A new breast cancer vaccine candidate, (GP2), provides further evidence of the potential of immunotherapy in preventing disease recurrence. This is especially the case for high-risk patients when it is combined with a powerful immunotherapy drug. These findings were presented by The University of Texas MD Anderson Cancer Center at the 2014 American Society of Clinical Oncology’s Breast Cancer Symposium in San Francisco.
Yale Cancer Center researchers used a new molecular analysis tool to accurately detect the level of an important target for immunotherapy in early-stage breast cancers. The diagnostic test, using RNAScope, measures the amount of PD-L1 (programmed death ligand 1) mRNA in routine formalin-fixed cancer tissues and is devoid of many of the technical issues that plague antibody-based detection methods that have yielded conflicting results in the past. PD-L1 is the target of several novel immune stimulatory therapies in clinical trials. The findings were published recently in the Journal of Clinical Cancer Research.Continue reading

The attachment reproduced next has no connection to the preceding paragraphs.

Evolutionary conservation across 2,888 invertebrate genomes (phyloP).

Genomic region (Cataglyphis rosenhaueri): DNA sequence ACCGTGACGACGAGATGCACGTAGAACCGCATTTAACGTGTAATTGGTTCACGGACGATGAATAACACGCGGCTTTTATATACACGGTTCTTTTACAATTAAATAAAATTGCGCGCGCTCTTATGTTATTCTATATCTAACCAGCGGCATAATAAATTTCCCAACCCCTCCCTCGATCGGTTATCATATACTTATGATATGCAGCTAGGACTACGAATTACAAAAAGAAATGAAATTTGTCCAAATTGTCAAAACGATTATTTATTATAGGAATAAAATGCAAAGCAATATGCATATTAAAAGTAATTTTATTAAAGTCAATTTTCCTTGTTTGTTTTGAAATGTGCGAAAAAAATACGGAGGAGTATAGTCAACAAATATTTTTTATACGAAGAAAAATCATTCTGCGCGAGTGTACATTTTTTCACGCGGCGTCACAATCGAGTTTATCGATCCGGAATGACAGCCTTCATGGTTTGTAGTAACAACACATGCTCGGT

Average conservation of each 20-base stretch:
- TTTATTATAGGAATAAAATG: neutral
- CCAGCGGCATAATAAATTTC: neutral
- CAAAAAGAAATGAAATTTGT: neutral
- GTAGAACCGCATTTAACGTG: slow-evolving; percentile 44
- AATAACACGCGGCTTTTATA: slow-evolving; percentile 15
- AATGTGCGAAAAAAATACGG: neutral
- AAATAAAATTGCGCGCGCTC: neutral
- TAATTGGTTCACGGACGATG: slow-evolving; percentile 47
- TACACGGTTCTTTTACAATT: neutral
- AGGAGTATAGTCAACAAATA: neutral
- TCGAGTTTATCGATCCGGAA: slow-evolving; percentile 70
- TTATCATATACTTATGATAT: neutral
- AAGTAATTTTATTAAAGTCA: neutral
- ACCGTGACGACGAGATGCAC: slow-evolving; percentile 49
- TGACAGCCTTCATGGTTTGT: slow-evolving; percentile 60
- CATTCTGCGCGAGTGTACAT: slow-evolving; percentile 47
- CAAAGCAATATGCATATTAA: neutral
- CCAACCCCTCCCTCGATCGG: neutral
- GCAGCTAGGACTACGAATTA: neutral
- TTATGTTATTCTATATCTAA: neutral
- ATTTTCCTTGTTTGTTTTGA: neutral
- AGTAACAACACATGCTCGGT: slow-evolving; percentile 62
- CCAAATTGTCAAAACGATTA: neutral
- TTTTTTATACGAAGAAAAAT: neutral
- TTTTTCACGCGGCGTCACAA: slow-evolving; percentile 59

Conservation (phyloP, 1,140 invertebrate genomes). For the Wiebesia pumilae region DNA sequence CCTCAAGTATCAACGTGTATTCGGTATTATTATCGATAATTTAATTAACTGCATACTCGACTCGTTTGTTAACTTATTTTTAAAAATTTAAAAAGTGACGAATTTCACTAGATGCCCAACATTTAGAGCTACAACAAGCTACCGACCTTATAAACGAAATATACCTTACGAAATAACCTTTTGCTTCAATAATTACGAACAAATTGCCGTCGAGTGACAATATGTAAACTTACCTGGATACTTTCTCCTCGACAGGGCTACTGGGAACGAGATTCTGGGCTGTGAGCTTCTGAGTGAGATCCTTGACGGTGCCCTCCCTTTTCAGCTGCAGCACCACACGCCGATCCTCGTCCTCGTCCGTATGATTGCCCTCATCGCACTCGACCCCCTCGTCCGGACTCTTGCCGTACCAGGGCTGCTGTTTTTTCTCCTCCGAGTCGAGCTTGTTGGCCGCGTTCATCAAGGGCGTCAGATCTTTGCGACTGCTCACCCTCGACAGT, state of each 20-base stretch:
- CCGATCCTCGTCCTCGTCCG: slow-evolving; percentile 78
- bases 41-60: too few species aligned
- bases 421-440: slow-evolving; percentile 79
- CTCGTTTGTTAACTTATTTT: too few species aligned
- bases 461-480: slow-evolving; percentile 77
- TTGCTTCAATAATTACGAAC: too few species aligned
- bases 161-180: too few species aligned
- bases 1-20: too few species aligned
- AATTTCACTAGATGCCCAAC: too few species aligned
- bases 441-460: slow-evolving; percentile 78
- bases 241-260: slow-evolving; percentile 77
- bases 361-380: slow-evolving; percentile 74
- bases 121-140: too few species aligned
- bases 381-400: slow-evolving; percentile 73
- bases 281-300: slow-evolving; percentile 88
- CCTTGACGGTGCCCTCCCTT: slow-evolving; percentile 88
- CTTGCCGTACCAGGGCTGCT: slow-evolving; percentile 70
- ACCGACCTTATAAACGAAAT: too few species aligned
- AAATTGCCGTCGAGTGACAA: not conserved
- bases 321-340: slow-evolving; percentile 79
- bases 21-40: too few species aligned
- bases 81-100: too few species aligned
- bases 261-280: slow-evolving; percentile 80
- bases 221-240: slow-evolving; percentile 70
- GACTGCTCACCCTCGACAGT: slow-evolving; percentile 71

A combination of two new therapies already in clinical trials for the treatment of primary malignant brain tumors may also be effective in the treatment of breast cancer that has spread to the brain, according to US researchers.
The team demonstrated their new approach, which combines immunotherapy with gene therapy, in mice. They write about their findings in the most recent issue of the journal Clinical Cancer Research.Continue reading
Researchers in Australia have found that breast stem cells and their “daughters” have a longer life than previously believed. This newly discovered longer lifespan suggests that these cells could carry damage or genetic defects earlier in life that eventually lead to cancer decades later.Continue reading